Clive Feeney, director at LHC, and Tracy Harrison, chief executive of the Northern Housing Consortium, talk to Inside Housing about what registered providers need to consider if they are looking at building homes with modern methods of construction
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Modern methods of construction (MMC) have been used since World War II.
However in recent years, government has placed increasing emphasis on this as a solution to increasing development at pace.
Councils and housing associations are hesitant about this suggestion and the government recognised this in the report Building for Change, which also introduces the role of ‘integrator’.
In response, the London Housing Consortium (LHC) and the Northern Housing Consortium (NHC) have come together to launch Consortium Procurement, a ‘one-stop shop’ to help.
What is your definition of modern methods of construction?
Clive Feeney: Modern methods of construction is a definition framework created by the government, containing seven categories of modern construction services. MMC gives social housing providers and their homebuilding partners a common language that will aid collaboration and further adoption of pre-manufacturing, site-based materials and process innovations.
Tracy Harrison: There are a confusing range of build methods covered by the term but we use it to describe the use of factory-produced, pre-engineered building units or components.
What are the advantages of MMC?
CF: The method can be as much as 30% quicker than traditional construction but it’s not just about speed of the build – there are many other advantages. Factory-built homes result in less waste, not just in the build process but once occupied, and there are reduced carbon emissions and improved health and safety. Not only that, but if homes are built quicker then rented out, revenue streams are accelerated.
TH: Alongside speed of delivery, another major advantage of using MMC is the quality standard of homes that are built in factories, which is particularly relevant in the wake of the tragedy at Grenfell. With MMC, you can achieve an extremely high degree of quality control and assurance, plus the benefit of having the location of all the services logged in detail, giving confidence that any repairs and maintenance work that’s needed in the future can be done with precise information of where everything is located in the home.
Why have social landlords been hesitant to find MMC partners?
CF: Many landlords aren’t knowledgeable about MMC so lack confidence in it. Modular builds have a poor reputation and many think that innovative design may be restricted and that this could lead to repetitive, bland housing schemes, and therefore upset the surrounding community. It’s also about having confidence in the materials used and perception of quality. I have experience of working in Scotland where the industry is different and this isn’t an issue – 85% of homes are made from timber components and contain elements of offsite manufacture.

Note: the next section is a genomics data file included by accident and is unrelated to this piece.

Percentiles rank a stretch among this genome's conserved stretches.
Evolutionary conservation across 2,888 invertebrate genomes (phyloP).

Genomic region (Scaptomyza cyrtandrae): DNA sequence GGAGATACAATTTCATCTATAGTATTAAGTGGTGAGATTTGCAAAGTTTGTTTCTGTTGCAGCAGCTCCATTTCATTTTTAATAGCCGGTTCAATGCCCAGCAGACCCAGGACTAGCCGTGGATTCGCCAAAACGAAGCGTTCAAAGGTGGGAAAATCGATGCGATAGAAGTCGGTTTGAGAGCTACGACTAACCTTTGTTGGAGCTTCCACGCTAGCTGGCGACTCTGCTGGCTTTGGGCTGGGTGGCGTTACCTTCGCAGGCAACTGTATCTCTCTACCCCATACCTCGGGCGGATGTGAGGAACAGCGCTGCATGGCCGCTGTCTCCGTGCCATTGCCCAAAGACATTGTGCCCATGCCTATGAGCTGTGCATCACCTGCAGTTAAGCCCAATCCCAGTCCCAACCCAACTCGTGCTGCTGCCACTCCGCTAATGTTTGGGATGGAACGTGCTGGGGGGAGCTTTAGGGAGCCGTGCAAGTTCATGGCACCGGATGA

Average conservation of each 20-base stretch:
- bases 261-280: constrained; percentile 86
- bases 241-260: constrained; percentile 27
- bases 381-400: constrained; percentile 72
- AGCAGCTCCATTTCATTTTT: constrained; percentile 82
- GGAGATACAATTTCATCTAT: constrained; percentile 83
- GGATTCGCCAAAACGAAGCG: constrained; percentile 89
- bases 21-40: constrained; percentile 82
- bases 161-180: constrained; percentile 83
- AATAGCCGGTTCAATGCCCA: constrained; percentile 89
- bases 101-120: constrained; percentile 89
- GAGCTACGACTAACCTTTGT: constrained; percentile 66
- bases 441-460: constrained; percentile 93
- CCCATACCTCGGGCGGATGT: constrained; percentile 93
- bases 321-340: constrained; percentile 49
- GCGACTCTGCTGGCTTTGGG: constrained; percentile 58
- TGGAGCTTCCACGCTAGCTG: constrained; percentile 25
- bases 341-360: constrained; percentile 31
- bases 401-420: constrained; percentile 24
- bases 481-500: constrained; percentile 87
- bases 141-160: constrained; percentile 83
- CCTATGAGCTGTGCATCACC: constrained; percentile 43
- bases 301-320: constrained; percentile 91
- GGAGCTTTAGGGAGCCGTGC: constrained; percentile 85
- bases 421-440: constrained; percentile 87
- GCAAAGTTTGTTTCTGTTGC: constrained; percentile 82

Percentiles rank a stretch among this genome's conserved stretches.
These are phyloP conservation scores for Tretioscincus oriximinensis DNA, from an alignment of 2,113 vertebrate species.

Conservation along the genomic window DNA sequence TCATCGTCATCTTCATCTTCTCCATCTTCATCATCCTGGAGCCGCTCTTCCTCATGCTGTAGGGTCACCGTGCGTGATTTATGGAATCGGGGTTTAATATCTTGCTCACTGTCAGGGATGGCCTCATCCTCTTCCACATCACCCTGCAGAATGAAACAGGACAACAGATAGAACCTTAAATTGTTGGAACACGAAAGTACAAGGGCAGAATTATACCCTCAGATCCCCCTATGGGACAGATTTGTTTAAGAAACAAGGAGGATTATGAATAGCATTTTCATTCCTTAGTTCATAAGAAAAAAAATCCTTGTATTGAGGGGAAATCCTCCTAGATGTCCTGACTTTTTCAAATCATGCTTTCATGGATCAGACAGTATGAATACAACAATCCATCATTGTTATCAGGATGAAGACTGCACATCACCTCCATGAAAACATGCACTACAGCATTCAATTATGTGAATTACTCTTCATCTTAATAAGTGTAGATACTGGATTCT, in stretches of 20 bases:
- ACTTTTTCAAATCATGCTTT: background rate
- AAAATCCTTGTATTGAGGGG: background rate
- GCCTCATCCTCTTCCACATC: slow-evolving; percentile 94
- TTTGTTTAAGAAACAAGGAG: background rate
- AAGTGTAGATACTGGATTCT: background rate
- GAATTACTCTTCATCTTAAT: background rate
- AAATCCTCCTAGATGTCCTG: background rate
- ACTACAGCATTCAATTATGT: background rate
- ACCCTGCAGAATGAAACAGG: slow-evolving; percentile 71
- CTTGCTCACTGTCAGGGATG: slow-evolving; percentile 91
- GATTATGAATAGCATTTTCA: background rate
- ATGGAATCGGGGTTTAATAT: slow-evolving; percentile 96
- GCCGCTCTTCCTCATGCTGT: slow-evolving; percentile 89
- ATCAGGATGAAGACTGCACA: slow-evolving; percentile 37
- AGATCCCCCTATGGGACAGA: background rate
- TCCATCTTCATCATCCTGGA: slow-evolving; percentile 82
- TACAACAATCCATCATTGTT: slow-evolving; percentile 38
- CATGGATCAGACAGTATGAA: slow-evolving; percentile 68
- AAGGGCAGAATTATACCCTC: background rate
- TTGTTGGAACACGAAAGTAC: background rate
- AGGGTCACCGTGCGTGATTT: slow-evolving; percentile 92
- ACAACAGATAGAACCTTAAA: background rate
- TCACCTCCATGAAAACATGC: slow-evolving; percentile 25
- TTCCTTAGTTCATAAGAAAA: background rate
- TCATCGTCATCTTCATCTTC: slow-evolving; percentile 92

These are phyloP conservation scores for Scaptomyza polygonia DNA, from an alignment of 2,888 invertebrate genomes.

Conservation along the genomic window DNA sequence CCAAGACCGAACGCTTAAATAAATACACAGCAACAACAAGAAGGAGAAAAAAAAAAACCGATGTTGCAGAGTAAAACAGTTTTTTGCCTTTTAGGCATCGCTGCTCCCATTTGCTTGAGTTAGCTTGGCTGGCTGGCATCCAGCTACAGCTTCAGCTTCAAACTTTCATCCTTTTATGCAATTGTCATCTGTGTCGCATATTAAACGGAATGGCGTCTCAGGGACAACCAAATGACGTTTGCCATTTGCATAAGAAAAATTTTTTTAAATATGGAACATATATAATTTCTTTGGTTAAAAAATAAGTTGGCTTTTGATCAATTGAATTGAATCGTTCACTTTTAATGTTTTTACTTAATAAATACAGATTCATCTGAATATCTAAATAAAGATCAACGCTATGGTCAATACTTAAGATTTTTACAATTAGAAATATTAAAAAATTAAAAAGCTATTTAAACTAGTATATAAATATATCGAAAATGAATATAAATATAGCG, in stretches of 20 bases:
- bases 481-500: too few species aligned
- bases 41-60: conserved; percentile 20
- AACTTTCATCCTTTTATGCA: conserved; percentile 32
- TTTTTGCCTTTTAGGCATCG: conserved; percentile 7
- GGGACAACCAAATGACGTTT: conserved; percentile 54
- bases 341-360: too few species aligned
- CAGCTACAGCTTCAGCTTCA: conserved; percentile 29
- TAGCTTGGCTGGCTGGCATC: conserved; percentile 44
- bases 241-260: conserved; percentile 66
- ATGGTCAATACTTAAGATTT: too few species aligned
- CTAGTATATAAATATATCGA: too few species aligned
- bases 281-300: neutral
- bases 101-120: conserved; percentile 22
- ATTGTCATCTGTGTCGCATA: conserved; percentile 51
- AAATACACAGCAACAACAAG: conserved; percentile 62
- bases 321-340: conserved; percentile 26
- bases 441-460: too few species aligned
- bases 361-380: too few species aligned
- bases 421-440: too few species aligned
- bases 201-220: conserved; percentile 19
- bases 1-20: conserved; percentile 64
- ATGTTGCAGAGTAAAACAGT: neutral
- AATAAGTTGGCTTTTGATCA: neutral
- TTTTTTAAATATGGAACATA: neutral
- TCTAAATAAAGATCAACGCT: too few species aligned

We need to be brave though and it’s an opportunity for the public sector to lead the way by collaborating to build in volume and to reduce risk. We need to be organised and be talking right from the beginning of the process. If there are early discussions between suppliers, contractors and architects about materials and design, then an innovative product can be developed and delivered.
TH: Clive’s right that customer perception is often an issue that can lead social landlords to be reluctant, particularly because of negative associations with historic, post-war prefab builds – although it’s important to point out that many of the residents of these properties absolutely love them!
NHC has organised several tours for our members at factories such as Legal & General and Ilke Homes, as well as Home Group’s inspirational Innovation Village in Gateshead, and visitors on those tours have always been surprised and impressed by the high quality of the homes.
But the main barrier members have expressed to NHC is the cost versus traditional build. Tackling this was one of the key drivers behind our partnership with LHC. We know that some of our members are interested in MMC but are only looking at a site of five new homes, for example, and this would make it prohibitive for them in terms of cost. To drive value with the manufacturers, you really need to achieve a visible ongoing pipeline of demand.
Main image and above: The Cassillis Court project, in Dalrymple, East Ayrshire, an affordable housing development built using modern methods of construction
So, what we are doing is bringing members together to aggregate their volumes, and this will be when we will see the real cost benefit of MMC versus traditional build. We’ll also be able to offer a solution that works for those with significant new build plans and those who are developing on a more modest scale.